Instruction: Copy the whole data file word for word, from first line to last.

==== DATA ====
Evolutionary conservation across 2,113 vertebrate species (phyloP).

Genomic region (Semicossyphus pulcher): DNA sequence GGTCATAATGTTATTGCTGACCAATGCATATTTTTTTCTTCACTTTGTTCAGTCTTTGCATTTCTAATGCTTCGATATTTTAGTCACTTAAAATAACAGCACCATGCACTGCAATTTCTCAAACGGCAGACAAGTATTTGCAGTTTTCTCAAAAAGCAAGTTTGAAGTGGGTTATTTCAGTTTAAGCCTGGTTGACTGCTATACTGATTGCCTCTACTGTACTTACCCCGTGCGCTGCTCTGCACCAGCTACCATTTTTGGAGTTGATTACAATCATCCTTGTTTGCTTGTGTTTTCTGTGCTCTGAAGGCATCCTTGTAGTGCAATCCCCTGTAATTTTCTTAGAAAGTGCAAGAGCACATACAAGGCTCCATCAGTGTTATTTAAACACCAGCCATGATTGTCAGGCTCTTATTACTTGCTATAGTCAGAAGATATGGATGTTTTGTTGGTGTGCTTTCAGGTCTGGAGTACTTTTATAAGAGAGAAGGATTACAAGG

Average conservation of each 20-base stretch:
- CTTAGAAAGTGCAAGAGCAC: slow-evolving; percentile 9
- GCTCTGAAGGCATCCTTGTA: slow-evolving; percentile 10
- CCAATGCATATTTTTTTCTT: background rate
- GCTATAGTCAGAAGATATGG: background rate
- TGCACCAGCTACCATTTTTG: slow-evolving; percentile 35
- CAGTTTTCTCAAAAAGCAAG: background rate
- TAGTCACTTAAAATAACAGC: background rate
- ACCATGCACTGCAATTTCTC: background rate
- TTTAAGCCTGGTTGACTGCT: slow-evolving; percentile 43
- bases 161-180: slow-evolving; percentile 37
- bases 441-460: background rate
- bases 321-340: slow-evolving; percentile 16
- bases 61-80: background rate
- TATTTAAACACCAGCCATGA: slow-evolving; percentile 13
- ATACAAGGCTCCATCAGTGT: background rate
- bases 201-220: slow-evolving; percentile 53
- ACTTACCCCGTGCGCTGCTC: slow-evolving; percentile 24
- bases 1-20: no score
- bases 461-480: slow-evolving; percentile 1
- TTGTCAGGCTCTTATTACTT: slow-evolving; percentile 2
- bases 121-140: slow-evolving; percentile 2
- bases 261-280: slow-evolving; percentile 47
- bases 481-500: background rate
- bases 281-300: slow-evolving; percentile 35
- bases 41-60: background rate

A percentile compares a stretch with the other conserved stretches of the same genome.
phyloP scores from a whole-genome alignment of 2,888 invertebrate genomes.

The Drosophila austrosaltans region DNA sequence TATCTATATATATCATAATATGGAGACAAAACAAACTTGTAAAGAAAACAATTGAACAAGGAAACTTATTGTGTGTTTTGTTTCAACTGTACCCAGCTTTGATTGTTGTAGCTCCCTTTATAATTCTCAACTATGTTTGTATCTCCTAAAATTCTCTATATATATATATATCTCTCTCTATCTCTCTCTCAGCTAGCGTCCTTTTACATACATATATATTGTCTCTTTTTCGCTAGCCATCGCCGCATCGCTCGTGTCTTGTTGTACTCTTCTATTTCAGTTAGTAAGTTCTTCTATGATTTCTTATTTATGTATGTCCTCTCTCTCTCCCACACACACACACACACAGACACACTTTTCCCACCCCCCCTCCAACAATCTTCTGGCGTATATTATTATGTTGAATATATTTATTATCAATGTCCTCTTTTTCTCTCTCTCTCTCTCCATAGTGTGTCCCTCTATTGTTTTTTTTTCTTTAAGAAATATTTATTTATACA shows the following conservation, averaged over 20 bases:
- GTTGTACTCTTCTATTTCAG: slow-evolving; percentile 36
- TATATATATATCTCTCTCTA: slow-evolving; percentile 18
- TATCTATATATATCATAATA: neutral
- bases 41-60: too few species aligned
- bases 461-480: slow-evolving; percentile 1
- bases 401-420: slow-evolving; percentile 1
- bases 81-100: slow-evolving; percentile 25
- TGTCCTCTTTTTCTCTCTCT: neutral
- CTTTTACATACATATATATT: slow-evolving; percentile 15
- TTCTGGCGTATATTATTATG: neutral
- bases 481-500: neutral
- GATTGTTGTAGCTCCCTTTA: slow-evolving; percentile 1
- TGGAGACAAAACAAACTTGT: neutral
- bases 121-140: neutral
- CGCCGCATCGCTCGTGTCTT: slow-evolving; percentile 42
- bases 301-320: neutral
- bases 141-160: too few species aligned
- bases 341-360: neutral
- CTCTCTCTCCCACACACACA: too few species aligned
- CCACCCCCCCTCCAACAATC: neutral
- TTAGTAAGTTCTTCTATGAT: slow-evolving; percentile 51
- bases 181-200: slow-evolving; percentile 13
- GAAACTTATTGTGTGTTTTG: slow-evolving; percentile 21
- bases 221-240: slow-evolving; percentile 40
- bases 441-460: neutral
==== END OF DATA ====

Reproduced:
Evolutionary conservation across 2,113 vertebrate species (phyloP).

Genomic region (Semicossyphus pulcher): DNA sequence GGTCATAATGTTATTGCTGACCAATGCATATTTTTTTCTTCACTTTGTTCAGTCTTTGCATTTCTAATGCTTCGATATTTTAGTCACTTAAAATAACAGCACCATGCACTGCAATTTCTCAAACGGCAGACAAGTATTTGCAGTTTTCTCAAAAAGCAAGTTTGAAGTGGGTTATTTCAGTTTAAGCCTGGTTGACTGCTATACTGATTGCCTCTACTGTACTTACCCCGTGCGCTGCTCTGCACCAGCTACCATTTTTGGAGTTGATTACAATCATCCTTGTTTGCTTGTGTTTTCTGTGCTCTGAAGGCATCCTTGTAGTGCAATCCCCTGTAATTTTCTTAGAAAGTGCAAGAGCACATACAAGGCTCCATCAGTGTTATTTAAACACCAGCCATGATTGTCAGGCTCTTATTACTTGCTATAGTCAGAAGATATGGATGTTTTGTTGGTGTGCTTTCAGGTCTGGAGTACTTTTATAAGAGAGAAGGATTACAAGG

Average conservation of each 20-base stretch:
- CTTAGAAAGTGCAAGAGCAC: slow-evolving; percentile 9
- GCTCTGAAGGCATCCTTGTA: slow-evolving; percentile 10
- CCAATGCATATTTTTTTCTT: background rate
- GCTATAGTCAGAAGATATGG: background rate
- TGCACCAGCTACCATTTTTG: slow-evolving; percentile 35
- CAGTTTTCTCAAAAAGCAAG: background rate
- TAGTCACTTAAAATAACAGC: background rate
- ACCATGCACTGCAATTTCTC: background rate
- TTTAAGCCTGGTTGACTGCT: slow-evolving; percentile 43
- bases 161-180: slow-evolving; percentile 37
- bases 441-460: background rate
- bases 321-340: slow-evolving; percentile 16
- bases 61-80: background rate
- TATTTAAACACCAGCCATGA: slow-evolving; percentile 13
- ATACAAGGCTCCATCAGTGT: background rate
- bases 201-220: slow-evolving; percentile 53
- ACTTACCCCGTGCGCTGCTC: slow-evolving; percentile 24
- bases 1-20: no score
- bases 461-480: slow-evolving; percentile 1
- TTGTCAGGCTCTTATTACTT: slow-evolving; percentile 2
- bases 121-140: slow-evolving; percentile 2
- bases 261-280: slow-evolving; percentile 47
- bases 481-500: background rate
- bases 281-300: slow-evolving; percentile 35
- bases 41-60: background rate

A percentile compares a stretch with the other conserved stretches of the same genome.
phyloP scores from a whole-genome alignment of 2,888 invertebrate genomes.

The Drosophila austrosaltans region DNA sequence TATCTATATATATCATAATATGGAGACAAAACAAACTTGTAAAGAAAACAATTGAACAAGGAAACTTATTGTGTGTTTTGTTTCAACTGTACCCAGCTTTGATTGTTGTAGCTCCCTTTATAATTCTCAACTATGTTTGTATCTCCTAAAATTCTCTATATATATATATATCTCTCTCTATCTCTCTCTCAGCTAGCGTCCTTTTACATACATATATATTGTCTCTTTTTCGCTAGCCATCGCCGCATCGCTCGTGTCTTGTTGTACTCTTCTATTTCAGTTAGTAAGTTCTTCTATGATTTCTTATTTATGTATGTCCTCTCTCTCTCCCACACACACACACACACAGACACACTTTTCCCACCCCCCCTCCAACAATCTTCTGGCGTATATTATTATGTTGAATATATTTATTATCAATGTCCTCTTTTTCTCTCTCTCTCTCTCCATAGTGTGTCCCTCTATTGTTTTTTTTTCTTTAAGAAATATTTATTTATACA shows the following conservation, averaged over 20 bases:
- GTTGTACTCTTCTATTTCAG: slow-evolving; percentile 36
- TATATATATATCTCTCTCTA: slow-evolving; percentile 18
- TATCTATATATATCATAATA: neutral
- bases 41-60: too few species aligned
- bases 461-480: slow-evolving; percentile 1
- bases 401-420: slow-evolving; percentile 1
- bases 81-100: slow-evolving; percentile 25
- TGTCCTCTTTTTCTCTCTCT: neutral
- CTTTTACATACATATATATT: slow-evolving; percentile 15
- TTCTGGCGTATATTATTATG: neutral
- bases 481-500: neutral
- GATTGTTGTAGCTCCCTTTA: slow-evolving; percentile 1
- TGGAGACAAAACAAACTTGT: neutral
- bases 121-140: neutral
- CGCCGCATCGCTCGTGTCTT: slow-evolving; percentile 42
- bases 301-320: neutral
- bases 141-160: too few species aligned
- bases 341-360: neutral
- CTCTCTCTCCCACACACACA: too few species aligned
- CCACCCCCCCTCCAACAATC: neutral
- TTAGTAAGTTCTTCTATGAT: slow-evolving; percentile 51
- bases 181-200: slow-evolving; percentile 13
- GAAACTTATTGTGTGTTTTG: slow-evolving; percentile 21
- bases 221-240: slow-evolving; percentile 40
- bases 441-460: neutral